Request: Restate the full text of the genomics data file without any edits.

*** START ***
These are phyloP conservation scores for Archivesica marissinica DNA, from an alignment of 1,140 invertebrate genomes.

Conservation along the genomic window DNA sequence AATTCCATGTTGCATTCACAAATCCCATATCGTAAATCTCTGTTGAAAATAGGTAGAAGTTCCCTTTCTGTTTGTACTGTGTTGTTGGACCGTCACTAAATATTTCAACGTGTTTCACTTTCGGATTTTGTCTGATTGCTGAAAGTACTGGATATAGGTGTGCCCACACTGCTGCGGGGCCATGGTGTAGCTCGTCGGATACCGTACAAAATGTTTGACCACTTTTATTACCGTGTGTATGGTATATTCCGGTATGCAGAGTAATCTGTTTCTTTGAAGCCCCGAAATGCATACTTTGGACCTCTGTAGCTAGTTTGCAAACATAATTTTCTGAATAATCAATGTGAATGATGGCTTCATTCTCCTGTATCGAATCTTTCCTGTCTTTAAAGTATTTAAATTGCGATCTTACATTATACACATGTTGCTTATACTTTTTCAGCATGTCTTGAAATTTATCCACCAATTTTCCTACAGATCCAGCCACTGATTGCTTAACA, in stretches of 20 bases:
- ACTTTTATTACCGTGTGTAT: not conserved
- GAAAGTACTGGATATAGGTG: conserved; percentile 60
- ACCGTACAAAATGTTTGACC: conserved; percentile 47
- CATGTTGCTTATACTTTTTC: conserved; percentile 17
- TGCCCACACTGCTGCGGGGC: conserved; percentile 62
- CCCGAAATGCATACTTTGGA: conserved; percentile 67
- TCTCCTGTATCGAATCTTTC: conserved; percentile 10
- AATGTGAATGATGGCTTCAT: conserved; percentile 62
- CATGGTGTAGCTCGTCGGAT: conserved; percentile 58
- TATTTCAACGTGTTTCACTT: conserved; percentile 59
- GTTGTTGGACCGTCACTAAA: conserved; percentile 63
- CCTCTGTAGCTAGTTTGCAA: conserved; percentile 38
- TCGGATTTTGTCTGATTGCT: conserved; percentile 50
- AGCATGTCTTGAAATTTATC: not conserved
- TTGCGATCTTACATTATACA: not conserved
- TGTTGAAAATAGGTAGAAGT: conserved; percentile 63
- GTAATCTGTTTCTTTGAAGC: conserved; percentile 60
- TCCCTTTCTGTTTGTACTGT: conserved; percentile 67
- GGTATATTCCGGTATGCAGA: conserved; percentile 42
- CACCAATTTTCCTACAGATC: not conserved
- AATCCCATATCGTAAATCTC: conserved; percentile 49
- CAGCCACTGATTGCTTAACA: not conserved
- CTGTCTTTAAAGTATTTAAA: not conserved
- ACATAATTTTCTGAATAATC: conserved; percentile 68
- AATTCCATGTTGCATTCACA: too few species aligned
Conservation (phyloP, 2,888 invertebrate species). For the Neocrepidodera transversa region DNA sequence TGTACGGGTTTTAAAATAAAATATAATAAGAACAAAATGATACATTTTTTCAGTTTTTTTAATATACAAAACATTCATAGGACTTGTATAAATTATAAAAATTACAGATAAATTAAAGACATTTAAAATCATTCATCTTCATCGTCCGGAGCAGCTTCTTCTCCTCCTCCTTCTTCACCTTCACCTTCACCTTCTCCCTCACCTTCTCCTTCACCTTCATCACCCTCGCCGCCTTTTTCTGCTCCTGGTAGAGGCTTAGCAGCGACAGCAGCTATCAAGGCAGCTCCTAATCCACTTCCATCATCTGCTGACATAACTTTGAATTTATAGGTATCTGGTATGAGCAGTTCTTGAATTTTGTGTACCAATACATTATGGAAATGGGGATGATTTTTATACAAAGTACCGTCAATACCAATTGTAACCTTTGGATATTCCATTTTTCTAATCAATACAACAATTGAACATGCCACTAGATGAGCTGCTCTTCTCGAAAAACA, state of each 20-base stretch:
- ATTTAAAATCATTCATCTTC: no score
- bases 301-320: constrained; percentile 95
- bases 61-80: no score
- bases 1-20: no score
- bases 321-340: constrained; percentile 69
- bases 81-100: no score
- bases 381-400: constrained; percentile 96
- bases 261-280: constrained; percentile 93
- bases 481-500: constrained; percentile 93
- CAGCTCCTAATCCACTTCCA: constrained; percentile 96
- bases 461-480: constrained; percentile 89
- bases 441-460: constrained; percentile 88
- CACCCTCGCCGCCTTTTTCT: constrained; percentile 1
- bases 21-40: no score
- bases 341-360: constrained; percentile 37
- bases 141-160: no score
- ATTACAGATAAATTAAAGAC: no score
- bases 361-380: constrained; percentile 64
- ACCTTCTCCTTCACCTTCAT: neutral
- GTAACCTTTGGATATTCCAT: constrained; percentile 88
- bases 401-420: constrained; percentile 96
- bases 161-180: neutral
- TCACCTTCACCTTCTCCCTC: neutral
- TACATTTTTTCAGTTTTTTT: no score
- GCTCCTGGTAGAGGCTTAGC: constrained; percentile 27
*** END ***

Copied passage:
These are phyloP conservation scores for Archivesica marissinica DNA, from an alignment of 1,140 invertebrate genomes.

Conservation along the genomic window DNA sequence AATTCCATGTTGCATTCACAAATCCCATATCGTAAATCTCTGTTGAAAATAGGTAGAAGTTCCCTTTCTGTTTGTACTGTGTTGTTGGACCGTCACTAAATATTTCAACGTGTTTCACTTTCGGATTTTGTCTGATTGCTGAAAGTACTGGATATAGGTGTGCCCACACTGCTGCGGGGCCATGGTGTAGCTCGTCGGATACCGTACAAAATGTTTGACCACTTTTATTACCGTGTGTATGGTATATTCCGGTATGCAGAGTAATCTGTTTCTTTGAAGCCCCGAAATGCATACTTTGGACCTCTGTAGCTAGTTTGCAAACATAATTTTCTGAATAATCAATGTGAATGATGGCTTCATTCTCCTGTATCGAATCTTTCCTGTCTTTAAAGTATTTAAATTGCGATCTTACATTATACACATGTTGCTTATACTTTTTCAGCATGTCTTGAAATTTATCCACCAATTTTCCTACAGATCCAGCCACTGATTGCTTAACA, in stretches of 20 bases:
- ACTTTTATTACCGTGTGTAT: not conserved
- GAAAGTACTGGATATAGGTG: conserved; percentile 60
- ACCGTACAAAATGTTTGACC: conserved; percentile 47
- CATGTTGCTTATACTTTTTC: conserved; percentile 17
- TGCCCACACTGCTGCGGGGC: conserved; percentile 62
- CCCGAAATGCATACTTTGGA: conserved; percentile 67
- TCTCCTGTATCGAATCTTTC: conserved; percentile 10
- AATGTGAATGATGGCTTCAT: conserved; percentile 62
- CATGGTGTAGCTCGTCGGAT: conserved; percentile 58
- TATTTCAACGTGTTTCACTT: conserved; percentile 59
- GTTGTTGGACCGTCACTAAA: conserved; percentile 63
- CCTCTGTAGCTAGTTTGCAA: conserved; percentile 38
- TCGGATTTTGTCTGATTGCT: conserved; percentile 50
- AGCATGTCTTGAAATTTATC: not conserved
- TTGCGATCTTACATTATACA: not conserved
- TGTTGAAAATAGGTAGAAGT: conserved; percentile 63
- GTAATCTGTTTCTTTGAAGC: conserved; percentile 60
- TCCCTTTCTGTTTGTACTGT: conserved; percentile 67
- GGTATATTCCGGTATGCAGA: conserved; percentile 42
- CACCAATTTTCCTACAGATC: not conserved
- AATCCCATATCGTAAATCTC: conserved; percentile 49
- CAGCCACTGATTGCTTAACA: not conserved
- CTGTCTTTAAAGTATTTAAA: not conserved
- ACATAATTTTCTGAATAATC: conserved; percentile 68
- AATTCCATGTTGCATTCACA: too few species aligned
Conservation (phyloP, 2,888 invertebrate species). For the Neocrepidodera transversa region DNA sequence TGTACGGGTTTTAAAATAAAATATAATAAGAACAAAATGATACATTTTTTCAGTTTTTTTAATATACAAAACATTCATAGGACTTGTATAAATTATAAAAATTACAGATAAATTAAAGACATTTAAAATCATTCATCTTCATCGTCCGGAGCAGCTTCTTCTCCTCCTCCTTCTTCACCTTCACCTTCACCTTCTCCCTCACCTTCTCCTTCACCTTCATCACCCTCGCCGCCTTTTTCTGCTCCTGGTAGAGGCTTAGCAGCGACAGCAGCTATCAAGGCAGCTCCTAATCCACTTCCATCATCTGCTGACATAACTTTGAATTTATAGGTATCTGGTATGAGCAGTTCTTGAATTTTGTGTACCAATACATTATGGAAATGGGGATGATTTTTATACAAAGTACCGTCAATACCAATTGTAACCTTTGGATATTCCATTTTTCTAATCAATACAACAATTGAACATGCCACTAGATGAGCTGCTCTTCTCGAAAAACA, state of each 20-base stretch:
- ATTTAAAATCATTCATCTTC: no score
- bases 301-320: constrained; percentile 95
- bases 61-80: no score
- bases 1-20: no score
- bases 321-340: constrained; percentile 69
- bases 81-100: no score
- bases 381-400: constrained; percentile 96
- bases 261-280: constrained; percentile 93
- bases 481-500: constrained; percentile 93
- CAGCTCCTAATCCACTTCCA: constrained; percentile 96
- bases 461-480: constrained; percentile 89
- bases 441-460: constrained; percentile 88
- CACCCTCGCCGCCTTTTTCT: constrained; percentile 1
- bases 21-40: no score
- bases 341-360: constrained; percentile 37
- bases 141-160: no score
- ATTACAGATAAATTAAAGAC: no score
- bases 361-380: constrained; percentile 64
- ACCTTCTCCTTCACCTTCAT: neutral
- GTAACCTTTGGATATTCCAT: constrained; percentile 88
- bases 401-420: constrained; percentile 96
- bases 161-180: neutral
- TCACCTTCACCTTCTCCCTC: neutral
- TACATTTTTTCAGTTTTTTT: no score
- GCTCCTGGTAGAGGCTTAGC: constrained; percentile 27